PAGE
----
SINGAPORE (AFP) - The US destroyer John S. McCain collided with a tanker early Monday (Aug 21) as the warship prepared to make a routine port call in Singapore, leaving a gaping hole in its hull and 10 sailors missing.
It was the second recent accident involving an American warship after a collision off Japan in June, raising questions about the US Pacific fleet and whether it is taking on too much as it tackles multiple challenges.
Here are some questions and answers about collision avoidance procedures and what may have caused the latest accident:
What is the procedure for ships passing?
Commercial vessels use standard marine radar and must also have an Automatic Identification System (AIS), which connects to satellites for vessel tracking and displays the location of other ships.
However navy vessels often fail to turn on these AIS systems, which can create problems for commercial shipping when their military counterparts use busy waterways, according to Claudia Norrgren, an associate director of VesselsValue which provides data about shipping.
What might have happened this time?
Analysts say an investigation must be carried out before firm conclusions can be drawn but some suggested that the US Navy ship may not have stuck to the rules for ships in the Strait of Singapore.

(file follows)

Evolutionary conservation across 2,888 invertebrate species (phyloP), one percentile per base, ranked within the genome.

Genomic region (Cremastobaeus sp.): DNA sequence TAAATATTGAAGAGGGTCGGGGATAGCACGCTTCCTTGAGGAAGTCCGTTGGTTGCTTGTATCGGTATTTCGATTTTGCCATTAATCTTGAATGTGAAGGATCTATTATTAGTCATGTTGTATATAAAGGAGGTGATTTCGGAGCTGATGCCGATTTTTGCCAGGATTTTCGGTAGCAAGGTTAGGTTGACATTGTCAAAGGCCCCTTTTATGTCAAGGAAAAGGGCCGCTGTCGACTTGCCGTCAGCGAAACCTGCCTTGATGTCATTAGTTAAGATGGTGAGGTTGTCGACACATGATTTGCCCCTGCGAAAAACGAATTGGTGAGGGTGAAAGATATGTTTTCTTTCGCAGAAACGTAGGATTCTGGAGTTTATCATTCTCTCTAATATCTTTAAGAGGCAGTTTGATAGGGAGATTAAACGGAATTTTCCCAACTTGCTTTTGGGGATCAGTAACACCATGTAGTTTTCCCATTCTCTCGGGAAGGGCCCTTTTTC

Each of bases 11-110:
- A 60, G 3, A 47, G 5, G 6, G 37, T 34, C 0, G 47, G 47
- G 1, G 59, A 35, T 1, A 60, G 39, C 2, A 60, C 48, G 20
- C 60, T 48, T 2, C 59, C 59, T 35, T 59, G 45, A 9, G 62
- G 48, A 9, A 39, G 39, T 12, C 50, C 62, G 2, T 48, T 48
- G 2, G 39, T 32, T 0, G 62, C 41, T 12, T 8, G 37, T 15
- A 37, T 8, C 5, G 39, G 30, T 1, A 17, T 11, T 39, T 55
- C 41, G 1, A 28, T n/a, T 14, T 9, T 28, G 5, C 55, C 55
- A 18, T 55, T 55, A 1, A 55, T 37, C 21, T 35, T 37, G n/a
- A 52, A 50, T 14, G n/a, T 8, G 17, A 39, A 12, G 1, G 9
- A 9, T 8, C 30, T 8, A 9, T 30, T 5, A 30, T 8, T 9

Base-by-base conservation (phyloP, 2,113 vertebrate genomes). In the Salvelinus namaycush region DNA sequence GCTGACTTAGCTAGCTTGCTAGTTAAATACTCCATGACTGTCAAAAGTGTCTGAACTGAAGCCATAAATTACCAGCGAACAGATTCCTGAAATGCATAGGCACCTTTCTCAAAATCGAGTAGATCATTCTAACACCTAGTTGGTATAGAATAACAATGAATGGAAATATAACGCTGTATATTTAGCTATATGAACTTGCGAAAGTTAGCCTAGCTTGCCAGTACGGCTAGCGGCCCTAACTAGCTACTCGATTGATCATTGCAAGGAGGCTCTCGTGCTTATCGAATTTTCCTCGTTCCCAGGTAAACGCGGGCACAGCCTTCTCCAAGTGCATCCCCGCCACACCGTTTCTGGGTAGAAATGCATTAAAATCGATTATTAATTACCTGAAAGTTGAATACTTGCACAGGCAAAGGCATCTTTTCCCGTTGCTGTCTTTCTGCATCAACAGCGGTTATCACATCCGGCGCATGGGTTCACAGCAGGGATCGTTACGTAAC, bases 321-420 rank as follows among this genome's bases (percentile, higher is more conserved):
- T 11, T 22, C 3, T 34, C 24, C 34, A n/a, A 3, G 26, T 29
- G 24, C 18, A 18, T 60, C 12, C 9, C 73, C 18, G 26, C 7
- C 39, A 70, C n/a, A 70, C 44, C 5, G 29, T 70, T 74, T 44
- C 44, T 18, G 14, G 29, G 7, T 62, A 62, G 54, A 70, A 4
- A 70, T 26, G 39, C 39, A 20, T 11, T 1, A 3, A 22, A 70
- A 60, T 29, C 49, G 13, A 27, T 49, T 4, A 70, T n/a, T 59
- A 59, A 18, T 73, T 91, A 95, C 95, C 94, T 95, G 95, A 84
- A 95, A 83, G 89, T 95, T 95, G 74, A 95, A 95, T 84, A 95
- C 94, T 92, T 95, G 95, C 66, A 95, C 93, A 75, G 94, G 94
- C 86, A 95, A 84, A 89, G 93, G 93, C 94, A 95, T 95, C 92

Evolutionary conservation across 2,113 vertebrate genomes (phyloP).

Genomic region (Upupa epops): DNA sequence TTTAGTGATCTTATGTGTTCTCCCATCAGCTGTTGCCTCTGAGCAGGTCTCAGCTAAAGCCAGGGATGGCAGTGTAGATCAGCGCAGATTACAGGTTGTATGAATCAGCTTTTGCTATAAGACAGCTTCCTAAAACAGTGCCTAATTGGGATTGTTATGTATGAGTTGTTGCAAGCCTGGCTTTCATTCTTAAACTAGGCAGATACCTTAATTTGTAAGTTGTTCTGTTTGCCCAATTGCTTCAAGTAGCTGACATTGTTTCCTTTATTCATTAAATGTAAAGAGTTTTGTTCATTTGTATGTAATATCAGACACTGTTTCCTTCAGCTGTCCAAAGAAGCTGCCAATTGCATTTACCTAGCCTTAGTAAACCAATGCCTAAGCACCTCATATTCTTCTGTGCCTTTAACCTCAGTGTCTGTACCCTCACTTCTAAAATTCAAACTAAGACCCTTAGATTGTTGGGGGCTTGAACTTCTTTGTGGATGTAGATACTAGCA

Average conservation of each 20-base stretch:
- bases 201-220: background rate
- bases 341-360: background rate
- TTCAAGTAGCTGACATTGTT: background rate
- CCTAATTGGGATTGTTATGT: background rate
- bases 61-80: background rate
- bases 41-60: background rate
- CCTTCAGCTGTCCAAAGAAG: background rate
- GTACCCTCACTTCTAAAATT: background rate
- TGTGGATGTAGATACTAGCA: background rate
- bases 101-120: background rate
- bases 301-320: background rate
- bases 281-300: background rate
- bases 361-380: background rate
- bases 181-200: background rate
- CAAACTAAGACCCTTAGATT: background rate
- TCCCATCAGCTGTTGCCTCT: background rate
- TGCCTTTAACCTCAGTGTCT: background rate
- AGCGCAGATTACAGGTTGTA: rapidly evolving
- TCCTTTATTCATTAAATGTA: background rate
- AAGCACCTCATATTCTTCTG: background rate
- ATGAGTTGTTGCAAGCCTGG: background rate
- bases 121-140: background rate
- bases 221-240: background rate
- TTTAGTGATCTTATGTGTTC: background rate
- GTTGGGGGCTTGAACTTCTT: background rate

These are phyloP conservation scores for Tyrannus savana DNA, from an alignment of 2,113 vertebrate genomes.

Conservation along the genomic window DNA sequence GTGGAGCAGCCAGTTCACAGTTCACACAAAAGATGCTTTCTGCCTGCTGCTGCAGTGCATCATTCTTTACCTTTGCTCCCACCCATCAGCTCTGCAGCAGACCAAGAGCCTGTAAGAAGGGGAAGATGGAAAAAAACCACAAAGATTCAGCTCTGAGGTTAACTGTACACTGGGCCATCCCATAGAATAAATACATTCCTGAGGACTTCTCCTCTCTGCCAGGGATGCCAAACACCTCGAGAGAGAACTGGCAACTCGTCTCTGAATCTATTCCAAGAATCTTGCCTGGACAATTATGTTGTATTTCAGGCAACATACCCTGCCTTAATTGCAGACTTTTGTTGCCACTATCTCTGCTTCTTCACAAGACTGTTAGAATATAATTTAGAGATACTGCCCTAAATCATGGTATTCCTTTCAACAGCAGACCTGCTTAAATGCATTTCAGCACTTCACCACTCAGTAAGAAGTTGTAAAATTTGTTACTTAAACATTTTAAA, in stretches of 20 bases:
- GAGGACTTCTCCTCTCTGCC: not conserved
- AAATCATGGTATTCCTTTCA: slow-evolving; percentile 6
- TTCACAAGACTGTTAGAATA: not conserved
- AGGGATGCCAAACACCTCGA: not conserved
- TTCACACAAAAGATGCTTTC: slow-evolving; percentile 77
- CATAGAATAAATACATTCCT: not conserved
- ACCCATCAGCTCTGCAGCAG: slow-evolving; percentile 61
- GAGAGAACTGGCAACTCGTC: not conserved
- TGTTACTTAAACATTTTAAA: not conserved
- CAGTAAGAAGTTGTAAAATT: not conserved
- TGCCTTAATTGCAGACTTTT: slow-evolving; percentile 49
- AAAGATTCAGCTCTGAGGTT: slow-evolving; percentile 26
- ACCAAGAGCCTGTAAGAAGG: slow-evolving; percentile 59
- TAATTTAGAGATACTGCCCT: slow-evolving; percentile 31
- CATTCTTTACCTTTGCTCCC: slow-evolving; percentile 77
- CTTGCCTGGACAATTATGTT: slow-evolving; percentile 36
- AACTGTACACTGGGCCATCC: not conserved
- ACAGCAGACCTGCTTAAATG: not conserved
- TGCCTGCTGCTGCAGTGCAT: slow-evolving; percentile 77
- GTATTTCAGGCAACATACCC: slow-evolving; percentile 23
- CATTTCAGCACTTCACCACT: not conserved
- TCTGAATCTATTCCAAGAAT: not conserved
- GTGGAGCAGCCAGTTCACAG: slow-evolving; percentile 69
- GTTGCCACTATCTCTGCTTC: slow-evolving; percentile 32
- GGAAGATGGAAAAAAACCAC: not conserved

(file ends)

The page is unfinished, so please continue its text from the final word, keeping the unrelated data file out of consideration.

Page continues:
Ridzwan Rahmat, a naval expert from Jane's by IHS Markit, said the accident happened on the eastern approach to the busy strait, in an area governed by a system that separates shipping into two lanes.
Initial indications suggest the tanker, the Alnic MC, was following the rules but the USS John S. McCain may not have been in a proper position as it entered the waterway, he said.
He said it might be a sign of crew fatigue among the US Navy in the Pacific and there could be "a rethink on the kind of operations that the US Navy will be conducting moving forward, especially the freedom of navigation operations in the South China Sea".
The McCain earlier this month had carried out such a operation, which is designed to assert international navigational rights in the face of Chinese claims to most of the Sea.
Aren't there any safeguards?
There are well-established rules for vessels navigating waterways around Singapore, such as a mandatory reporting system for vessels over a certain size, said Jayendu Krishna, director of Drewry Maritime Advisors.
All ships are equipped with navigational safety equipment, and naval ships are likely to have even better and more high-tech systems, he added.
How often does this kind of thing happen?
The growth of maritime traffic in the busy trade routes around Singapore, particularly the Strait of Malacca and adjacent Strait of Singapore, has increased the risk of accidents and minor collisions are frequent, analysts say.
There are currently 268 cargo vessels in the Singapore Strait of the same type and size of the Alnic MC, said Norrgren of VesselsValue.
But such a major collision is unusual, she added.